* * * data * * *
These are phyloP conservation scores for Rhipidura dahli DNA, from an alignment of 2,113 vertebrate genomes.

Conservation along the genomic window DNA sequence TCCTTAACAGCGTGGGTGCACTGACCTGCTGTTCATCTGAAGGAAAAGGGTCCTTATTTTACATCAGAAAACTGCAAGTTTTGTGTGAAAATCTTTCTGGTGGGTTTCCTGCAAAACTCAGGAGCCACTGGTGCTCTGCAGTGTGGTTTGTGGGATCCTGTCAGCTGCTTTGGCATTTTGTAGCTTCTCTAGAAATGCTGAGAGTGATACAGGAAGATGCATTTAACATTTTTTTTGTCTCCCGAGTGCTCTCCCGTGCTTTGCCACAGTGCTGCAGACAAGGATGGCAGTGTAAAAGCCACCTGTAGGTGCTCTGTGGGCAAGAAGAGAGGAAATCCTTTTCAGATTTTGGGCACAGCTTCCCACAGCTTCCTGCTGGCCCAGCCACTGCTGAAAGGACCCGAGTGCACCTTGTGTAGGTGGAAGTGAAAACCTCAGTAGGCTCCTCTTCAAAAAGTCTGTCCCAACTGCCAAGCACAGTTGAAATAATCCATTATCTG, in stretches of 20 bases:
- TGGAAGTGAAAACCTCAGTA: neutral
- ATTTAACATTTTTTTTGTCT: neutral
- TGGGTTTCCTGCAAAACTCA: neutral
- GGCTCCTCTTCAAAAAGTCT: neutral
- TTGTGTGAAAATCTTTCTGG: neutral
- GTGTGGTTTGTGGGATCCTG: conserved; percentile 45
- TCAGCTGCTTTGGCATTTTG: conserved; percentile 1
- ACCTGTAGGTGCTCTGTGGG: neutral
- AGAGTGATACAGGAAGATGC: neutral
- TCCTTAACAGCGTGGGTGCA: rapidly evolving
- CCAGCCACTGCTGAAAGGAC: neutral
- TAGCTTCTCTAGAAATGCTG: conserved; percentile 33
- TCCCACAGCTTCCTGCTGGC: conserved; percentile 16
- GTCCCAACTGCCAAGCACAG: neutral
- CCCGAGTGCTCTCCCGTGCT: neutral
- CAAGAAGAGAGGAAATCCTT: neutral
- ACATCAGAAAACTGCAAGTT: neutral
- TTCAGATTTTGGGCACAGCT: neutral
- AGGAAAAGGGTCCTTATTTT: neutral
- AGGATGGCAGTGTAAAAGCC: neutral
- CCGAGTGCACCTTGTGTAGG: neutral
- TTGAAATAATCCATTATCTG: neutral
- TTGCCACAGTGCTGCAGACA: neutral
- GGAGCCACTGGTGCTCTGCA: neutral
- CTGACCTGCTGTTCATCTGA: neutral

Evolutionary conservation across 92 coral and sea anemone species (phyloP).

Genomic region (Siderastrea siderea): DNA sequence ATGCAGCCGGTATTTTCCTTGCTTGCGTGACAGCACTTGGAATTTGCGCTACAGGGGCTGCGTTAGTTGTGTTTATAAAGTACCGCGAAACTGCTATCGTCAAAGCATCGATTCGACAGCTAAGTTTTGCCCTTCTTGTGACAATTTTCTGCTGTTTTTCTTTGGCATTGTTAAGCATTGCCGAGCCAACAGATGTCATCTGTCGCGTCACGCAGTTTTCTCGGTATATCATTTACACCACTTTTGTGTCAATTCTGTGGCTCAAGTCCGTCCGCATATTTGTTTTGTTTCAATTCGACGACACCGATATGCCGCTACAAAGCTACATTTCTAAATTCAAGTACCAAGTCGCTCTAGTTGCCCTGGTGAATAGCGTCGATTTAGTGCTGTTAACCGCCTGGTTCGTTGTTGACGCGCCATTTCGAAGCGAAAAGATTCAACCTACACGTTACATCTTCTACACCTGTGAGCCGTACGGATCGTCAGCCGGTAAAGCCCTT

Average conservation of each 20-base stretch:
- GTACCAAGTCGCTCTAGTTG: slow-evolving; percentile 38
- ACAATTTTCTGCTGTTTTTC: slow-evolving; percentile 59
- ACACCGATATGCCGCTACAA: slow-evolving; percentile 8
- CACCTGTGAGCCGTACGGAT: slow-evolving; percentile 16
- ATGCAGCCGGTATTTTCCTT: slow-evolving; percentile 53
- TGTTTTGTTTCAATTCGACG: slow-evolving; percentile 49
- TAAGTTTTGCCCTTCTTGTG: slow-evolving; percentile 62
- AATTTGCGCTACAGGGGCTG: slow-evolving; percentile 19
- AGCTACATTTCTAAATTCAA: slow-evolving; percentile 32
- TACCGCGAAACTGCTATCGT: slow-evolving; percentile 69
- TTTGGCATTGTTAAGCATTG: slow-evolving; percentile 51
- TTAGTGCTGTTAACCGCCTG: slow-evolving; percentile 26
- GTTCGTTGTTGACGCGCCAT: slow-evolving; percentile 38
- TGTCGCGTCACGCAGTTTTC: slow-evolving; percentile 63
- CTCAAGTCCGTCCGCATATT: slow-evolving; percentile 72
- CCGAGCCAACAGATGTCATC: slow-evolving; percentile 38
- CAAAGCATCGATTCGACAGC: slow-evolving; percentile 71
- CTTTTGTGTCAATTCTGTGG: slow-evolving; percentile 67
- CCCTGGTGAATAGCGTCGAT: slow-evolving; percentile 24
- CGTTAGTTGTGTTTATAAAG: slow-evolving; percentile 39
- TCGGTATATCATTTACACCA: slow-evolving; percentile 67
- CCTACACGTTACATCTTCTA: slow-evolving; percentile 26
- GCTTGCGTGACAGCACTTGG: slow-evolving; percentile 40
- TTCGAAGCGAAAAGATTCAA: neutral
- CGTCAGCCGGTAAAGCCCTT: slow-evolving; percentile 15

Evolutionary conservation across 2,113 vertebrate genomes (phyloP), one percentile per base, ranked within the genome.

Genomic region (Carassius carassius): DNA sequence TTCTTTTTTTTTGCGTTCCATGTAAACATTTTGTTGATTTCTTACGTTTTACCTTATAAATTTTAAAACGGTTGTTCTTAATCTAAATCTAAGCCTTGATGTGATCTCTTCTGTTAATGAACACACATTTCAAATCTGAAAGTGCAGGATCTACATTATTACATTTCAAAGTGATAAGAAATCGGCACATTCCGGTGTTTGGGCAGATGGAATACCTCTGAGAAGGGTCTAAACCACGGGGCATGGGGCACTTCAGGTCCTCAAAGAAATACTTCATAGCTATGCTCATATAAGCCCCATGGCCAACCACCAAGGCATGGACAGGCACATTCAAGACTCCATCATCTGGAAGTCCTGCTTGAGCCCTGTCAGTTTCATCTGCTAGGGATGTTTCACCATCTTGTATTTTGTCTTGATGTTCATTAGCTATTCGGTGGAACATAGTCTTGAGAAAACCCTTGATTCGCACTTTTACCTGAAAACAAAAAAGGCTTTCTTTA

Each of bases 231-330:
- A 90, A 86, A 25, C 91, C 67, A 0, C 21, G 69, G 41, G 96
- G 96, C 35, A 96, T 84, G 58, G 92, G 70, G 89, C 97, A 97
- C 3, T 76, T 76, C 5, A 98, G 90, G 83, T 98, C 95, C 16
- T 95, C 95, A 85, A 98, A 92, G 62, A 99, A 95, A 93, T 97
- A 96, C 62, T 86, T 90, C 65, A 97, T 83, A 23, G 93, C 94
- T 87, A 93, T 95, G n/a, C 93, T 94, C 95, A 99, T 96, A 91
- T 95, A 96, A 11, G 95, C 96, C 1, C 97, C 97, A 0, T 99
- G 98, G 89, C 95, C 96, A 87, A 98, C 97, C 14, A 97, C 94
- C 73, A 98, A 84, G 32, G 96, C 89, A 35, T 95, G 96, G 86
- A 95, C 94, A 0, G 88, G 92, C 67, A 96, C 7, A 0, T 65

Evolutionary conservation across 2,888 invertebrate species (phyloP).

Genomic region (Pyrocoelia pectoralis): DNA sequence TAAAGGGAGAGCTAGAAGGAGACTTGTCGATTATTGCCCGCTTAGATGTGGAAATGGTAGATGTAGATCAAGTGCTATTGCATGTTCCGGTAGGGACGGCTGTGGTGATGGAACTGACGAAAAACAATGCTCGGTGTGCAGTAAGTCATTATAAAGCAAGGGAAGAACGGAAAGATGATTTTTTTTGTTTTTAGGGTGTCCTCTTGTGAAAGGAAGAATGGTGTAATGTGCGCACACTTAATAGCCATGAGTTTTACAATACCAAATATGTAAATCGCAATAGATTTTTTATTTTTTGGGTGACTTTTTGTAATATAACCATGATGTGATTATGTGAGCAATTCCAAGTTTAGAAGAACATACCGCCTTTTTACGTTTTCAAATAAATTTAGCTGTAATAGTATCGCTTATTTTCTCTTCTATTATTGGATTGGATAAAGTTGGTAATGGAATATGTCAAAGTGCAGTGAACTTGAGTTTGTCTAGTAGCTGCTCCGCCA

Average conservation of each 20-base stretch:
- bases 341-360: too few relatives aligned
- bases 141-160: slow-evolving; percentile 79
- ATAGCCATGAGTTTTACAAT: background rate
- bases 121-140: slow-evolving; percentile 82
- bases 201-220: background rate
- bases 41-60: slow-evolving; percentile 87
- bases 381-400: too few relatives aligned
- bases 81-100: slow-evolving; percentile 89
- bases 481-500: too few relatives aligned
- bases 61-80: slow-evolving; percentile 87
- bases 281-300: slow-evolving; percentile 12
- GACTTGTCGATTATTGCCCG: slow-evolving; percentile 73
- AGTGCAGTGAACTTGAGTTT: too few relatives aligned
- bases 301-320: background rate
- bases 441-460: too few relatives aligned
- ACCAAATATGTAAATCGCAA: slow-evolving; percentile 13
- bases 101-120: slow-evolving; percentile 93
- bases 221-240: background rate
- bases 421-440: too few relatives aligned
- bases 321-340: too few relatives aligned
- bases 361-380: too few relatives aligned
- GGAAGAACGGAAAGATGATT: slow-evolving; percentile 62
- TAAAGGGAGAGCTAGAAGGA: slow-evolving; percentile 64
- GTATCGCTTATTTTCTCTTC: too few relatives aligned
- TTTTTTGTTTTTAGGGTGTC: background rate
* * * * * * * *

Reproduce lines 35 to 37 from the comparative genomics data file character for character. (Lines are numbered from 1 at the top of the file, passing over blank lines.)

- ATGCAGCCGGTATTTTCCTT: slow-evolving; percentile 53
- TGTTTTGTTTCAATTCGACG: slow-evolving; percentile 49
- TAAGTTTTGCCCTTCTTGTG: slow-evolving; percentile 62